Yesterday, my husband and I went on another hike, our third day in a row of training for our backpacking trip in August.
If you’re interested in specifics, you can find his account of our hike here.
The trail was what most hikers would consider to be “easy,” but for my poor, out-of-shape body, it was a serious exercise in survival. I even had to break out the trekking poles near the end of the hike because my knee decided to complain a little too loudly.
It was humbling dragging my falling-apart body along next to my husband’s 20-mile-day-hike stamina. But it was also encouraging and inspiring to have him by my side, helping me keep the pace.
Here’s what I learned today:
- Slow and steady wins the race. (An oldie, but a goodie.)
- Shin splints require special stretches. The stretches hurt, but I can actually walk afterwards.
- Gu Chews are not as gross as they sound.
- Staying hydrated requires more forethought and intention when it’s hotter out.
- Hiking is more fun when you hike slowly enough to be able to talk.
- I can actually hike three miles uphill without having to stop if my pace is slow enough and my stride short enough.
- My husband is a brilliant and deep thinker. (Another oldie, but I like being reminded.)
- Bear poop is called scat.
- Steep trails are easier to hike at lower elevations.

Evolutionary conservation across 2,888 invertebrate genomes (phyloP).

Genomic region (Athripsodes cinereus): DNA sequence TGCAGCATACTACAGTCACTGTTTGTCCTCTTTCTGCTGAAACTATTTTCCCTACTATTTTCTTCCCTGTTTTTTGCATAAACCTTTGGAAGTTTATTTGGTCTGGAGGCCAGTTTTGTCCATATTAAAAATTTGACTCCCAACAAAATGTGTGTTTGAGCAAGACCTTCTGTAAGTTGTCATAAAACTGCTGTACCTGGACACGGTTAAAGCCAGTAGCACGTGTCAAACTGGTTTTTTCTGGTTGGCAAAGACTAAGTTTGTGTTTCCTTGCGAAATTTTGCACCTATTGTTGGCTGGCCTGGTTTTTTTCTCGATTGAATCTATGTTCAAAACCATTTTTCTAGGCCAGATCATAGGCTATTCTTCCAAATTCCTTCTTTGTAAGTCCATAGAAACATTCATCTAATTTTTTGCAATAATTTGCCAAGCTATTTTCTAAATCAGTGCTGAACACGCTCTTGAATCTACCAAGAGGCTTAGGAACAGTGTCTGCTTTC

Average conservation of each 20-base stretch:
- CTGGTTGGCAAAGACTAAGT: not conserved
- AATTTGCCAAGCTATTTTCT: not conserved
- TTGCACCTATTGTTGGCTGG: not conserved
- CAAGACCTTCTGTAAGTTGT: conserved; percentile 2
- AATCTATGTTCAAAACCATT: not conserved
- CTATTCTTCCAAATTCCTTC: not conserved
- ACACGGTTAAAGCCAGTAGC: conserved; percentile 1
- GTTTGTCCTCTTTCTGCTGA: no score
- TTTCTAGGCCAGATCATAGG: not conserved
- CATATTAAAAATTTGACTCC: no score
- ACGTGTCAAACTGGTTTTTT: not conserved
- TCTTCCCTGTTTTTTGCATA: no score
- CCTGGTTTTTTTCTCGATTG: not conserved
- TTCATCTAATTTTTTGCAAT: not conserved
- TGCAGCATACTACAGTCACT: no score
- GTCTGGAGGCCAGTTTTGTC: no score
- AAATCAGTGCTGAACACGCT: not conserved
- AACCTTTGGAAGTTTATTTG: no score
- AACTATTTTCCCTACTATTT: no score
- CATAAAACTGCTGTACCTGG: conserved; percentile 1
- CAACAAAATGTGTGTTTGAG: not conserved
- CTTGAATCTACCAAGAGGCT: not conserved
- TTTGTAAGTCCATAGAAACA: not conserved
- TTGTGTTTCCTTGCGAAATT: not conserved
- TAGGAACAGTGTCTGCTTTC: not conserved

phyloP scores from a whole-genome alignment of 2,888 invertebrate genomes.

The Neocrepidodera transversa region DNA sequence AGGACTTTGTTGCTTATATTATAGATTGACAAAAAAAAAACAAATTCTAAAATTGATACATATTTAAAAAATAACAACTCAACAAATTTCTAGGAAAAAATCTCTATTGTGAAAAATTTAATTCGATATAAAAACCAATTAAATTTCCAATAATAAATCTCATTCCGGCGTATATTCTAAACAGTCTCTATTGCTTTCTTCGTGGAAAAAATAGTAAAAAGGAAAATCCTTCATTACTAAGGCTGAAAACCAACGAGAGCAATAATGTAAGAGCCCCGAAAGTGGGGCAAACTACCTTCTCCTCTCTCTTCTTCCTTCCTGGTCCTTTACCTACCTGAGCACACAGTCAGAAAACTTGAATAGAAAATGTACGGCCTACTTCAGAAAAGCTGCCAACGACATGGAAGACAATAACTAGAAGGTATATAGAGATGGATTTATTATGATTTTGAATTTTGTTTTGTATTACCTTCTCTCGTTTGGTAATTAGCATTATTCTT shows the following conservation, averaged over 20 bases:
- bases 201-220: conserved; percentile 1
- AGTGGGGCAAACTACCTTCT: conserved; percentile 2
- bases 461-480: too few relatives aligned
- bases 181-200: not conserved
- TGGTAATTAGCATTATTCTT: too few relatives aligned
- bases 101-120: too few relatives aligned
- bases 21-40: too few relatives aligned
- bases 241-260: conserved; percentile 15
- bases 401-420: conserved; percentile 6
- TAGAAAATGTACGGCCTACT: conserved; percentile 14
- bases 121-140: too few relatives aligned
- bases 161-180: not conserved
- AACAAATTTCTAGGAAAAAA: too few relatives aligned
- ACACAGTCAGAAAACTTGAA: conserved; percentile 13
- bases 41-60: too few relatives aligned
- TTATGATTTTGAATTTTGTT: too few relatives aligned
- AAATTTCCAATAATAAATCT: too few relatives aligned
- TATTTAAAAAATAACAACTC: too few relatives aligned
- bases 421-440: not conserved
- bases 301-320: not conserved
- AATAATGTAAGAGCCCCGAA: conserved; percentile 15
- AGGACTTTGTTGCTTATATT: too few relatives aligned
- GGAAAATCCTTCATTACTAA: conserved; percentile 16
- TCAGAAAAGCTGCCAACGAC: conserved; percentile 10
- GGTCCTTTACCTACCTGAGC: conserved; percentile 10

- If you hike with your mouth open, you might eat a bug.
As we plodded along the wide, dusty trail (okay, I plodded. My husband strolled.), I started thinking again about Much-Afraid and her journey into the High Places to meet the Good Shepherd on the Mountain of Spices. I thought about how her feet were crippled and how the Good Shepherd sent her with two companions — Sorrow and Suffering — to support her (physically and emotionally) all the way to their destination.
(I know, I think about Hinds Feet on High Places a lot.)
Being in the back country of Santa Barbara with my husband, I realized our hike was a lot like the past few years of my spiritual journey:
- I had to walk my path myself — no one could do the hard work for me.
- I had a destination, but I couldn’t see it when we started and didn’t know what would be required of me before I got there.
- The way laid out for me may not have been the hardest way ever, but I found it challenging.
- I walked with someone who had been there before, knew the way, and had resources I didn’t.
- I did a good job keeping the pace for a while, but after our turn-around point, I got tired and lagged behind or rushed and hurried ahead.
Keeping the pace is one of the hardest tasks for me. It requires all my effort and concentration to live in the middle and stay balanced. I need support and encouragement (and gentle reminders) all along the way, or I revert back to my default mode of rush-lag-rush-lag.
With my spiritual walk, it was my spiritual director who knew the way, who had resources I didn’t, who could see the path in a way I couldn’t, who supported, encouraged, and reminded me to slow-down-but-not-stop, to choose a pace and stride that would sustain me through the whole journey.
With our hike today, it was my husband who knew the way, who had sunscreen and hiking food and extra water, who pointed out the garter snake I nearly stepped on and predicted the elevation gain.
Whether our hikes are physical or spiritual, we benefit from having a companion to walk beside us, share the journey, and continually remind us to keep the pace.